Promising Agent Slows Progression of Breast Cancer

Internal Medicine World ReportSeptember 2006
Volume 0
Issue 0

From the American Society of Clinical OncologyTrial Stopped Early

ATLANTA?Physicians treating women with human epidermal growth factor receptor 2 positive (HER2+) metastatic breast cancer, an especially aggressive form of the disease, may soon have a much-needed therapeutic alternative, as indicated by data announced at the American Society of Clinical Oncology annual meeting.

Interim results from a pivotal phase 3 trial show that the experimental drug lapatinib ditosylate (Tykerb; GlaxoSmithKline) delayed tumor growth almost twice as long as standard chemotherapy in patients who no longer responded to trastuzumab (Herceptin) and/or other agents.

"Tykerb, a second-generation targeted therapy, was designed for the 20% to 25% of refractory metastatic breast cancer patients whose fast-growing tumors start proliferating again after being controlled for a time with Herceptin plus chemotherapy," explained lead investigator Charles Geyer, Jr, MD, director of breast medical oncology at Alleghany General Hospital, Pittsburgh, Pa.

Trastuzumab, which blocks the signals that stimulate cancer growth, is the current gold standard treatment for late-stage breast cancer patients with HER2+ disease. Worldwide, >230,000 women have been treated with this agent since 1998.

Interim findings from 321 patients (of a total of 392 enrollees) showed that lapatinib plus the older, more established chemotherapeutic agent capecitabine (Xeloda) nearly doubled the time to progression compared with capecitabine alone (8.5 vs 4.5 months, respectively), Dr Geyer said.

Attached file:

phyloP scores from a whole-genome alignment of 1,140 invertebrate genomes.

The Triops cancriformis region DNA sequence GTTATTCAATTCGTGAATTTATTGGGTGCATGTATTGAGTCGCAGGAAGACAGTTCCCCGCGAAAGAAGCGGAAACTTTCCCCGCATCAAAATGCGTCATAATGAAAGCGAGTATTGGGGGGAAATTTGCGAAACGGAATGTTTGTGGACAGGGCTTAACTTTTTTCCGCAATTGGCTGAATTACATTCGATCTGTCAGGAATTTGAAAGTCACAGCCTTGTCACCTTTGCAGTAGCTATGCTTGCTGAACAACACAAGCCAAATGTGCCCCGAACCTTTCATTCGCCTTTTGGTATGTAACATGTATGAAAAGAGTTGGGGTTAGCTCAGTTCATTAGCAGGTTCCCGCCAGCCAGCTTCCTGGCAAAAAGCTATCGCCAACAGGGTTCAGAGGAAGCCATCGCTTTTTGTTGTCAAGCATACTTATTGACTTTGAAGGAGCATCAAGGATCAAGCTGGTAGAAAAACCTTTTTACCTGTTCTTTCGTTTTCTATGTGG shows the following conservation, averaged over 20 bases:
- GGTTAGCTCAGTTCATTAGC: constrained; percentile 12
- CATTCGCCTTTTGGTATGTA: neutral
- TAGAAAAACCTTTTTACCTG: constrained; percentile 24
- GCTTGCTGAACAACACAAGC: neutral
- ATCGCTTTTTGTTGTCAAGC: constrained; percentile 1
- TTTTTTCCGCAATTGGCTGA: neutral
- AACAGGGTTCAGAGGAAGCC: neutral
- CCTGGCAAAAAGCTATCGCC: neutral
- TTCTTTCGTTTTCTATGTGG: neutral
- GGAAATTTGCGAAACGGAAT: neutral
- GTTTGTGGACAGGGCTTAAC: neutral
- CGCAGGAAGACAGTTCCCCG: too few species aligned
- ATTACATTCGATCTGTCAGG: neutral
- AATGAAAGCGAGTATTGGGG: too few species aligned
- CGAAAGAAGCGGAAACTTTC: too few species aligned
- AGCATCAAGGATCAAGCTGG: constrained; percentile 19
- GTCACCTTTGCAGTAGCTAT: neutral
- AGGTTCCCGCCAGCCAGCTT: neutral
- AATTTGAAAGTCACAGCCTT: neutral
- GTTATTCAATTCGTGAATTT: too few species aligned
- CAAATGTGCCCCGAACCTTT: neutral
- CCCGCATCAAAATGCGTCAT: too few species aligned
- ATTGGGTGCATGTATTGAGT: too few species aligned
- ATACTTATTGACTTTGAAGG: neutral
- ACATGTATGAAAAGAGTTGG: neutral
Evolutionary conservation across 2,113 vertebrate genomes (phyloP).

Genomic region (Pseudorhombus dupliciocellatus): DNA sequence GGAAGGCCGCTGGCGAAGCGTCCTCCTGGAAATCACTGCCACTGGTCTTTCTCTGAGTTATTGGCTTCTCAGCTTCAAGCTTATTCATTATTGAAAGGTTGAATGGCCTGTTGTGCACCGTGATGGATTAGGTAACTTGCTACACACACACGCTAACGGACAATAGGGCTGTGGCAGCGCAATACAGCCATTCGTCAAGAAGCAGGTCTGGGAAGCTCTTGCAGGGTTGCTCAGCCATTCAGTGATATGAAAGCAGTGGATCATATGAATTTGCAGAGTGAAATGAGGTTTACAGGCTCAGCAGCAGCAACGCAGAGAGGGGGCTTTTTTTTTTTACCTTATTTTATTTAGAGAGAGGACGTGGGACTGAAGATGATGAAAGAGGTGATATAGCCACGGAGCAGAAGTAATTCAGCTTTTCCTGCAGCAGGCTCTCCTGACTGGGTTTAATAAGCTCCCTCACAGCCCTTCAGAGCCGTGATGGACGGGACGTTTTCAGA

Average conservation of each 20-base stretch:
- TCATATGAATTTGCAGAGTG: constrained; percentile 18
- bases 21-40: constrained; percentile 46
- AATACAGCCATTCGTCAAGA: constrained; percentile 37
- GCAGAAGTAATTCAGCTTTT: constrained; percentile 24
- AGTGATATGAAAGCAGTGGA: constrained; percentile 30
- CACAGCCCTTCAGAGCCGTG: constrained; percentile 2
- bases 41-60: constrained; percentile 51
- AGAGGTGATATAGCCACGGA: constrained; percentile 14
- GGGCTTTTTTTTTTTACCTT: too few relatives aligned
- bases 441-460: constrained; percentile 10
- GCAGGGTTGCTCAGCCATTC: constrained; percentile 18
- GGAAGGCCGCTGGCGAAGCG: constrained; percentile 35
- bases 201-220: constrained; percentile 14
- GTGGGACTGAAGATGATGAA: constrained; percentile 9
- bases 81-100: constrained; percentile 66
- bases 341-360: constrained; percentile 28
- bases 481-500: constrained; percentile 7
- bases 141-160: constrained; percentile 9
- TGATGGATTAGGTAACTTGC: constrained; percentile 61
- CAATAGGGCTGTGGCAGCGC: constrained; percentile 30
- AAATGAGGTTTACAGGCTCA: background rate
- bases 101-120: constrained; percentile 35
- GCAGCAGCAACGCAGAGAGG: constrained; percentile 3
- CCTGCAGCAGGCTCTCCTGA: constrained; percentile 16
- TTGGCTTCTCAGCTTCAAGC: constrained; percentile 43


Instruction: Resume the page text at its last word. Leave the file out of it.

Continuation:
In fact, lapanitib's effects were so impressive that the trial was stopped early, and the investigational oral therapy was offered to all participants.

But approximately 14%?of the patients taking the lapanitib/capecitabine combination dropped out of the trial because of adverse effects, compared with 11% taking capecitabine alone. Lapatinib-related complications included diarrhea and rash, including a particularly severe form of rash called hand?foot syndrome.

A related team studied lapatinib as a possible treatment for brain metastases?a complication in one third of patients with HER2+ metastatic breast cancer. Preliminary analysis showed that tumors recurred in 4 women receiving lapatinib plus chemotherapy compared with 11 women receiving chemotherapy alone.

"While these findings are encouraging, many more studies must be done to confirm them," said Paolo Paoletti, MD, a spokesperson for the manufacturer. "Treatment for brain metastases is an area of significant unmet need. Once the diseaseadvances to this stage, prognosis is poor, with the average 1-year survival at about 20%."

This investigational agent is currently being studied as monotherapy in a large, international, randomized trial involving patients with brain metastases that is using magnetic resonance imaging to monitor the lesions in the brain.

GlaxoSmithKline plans to apply for FDA approval of lapatinib later this year; meanwhile, it is working with the FDA to distribute the drug free of charge to needy women with advanced breast cancer.

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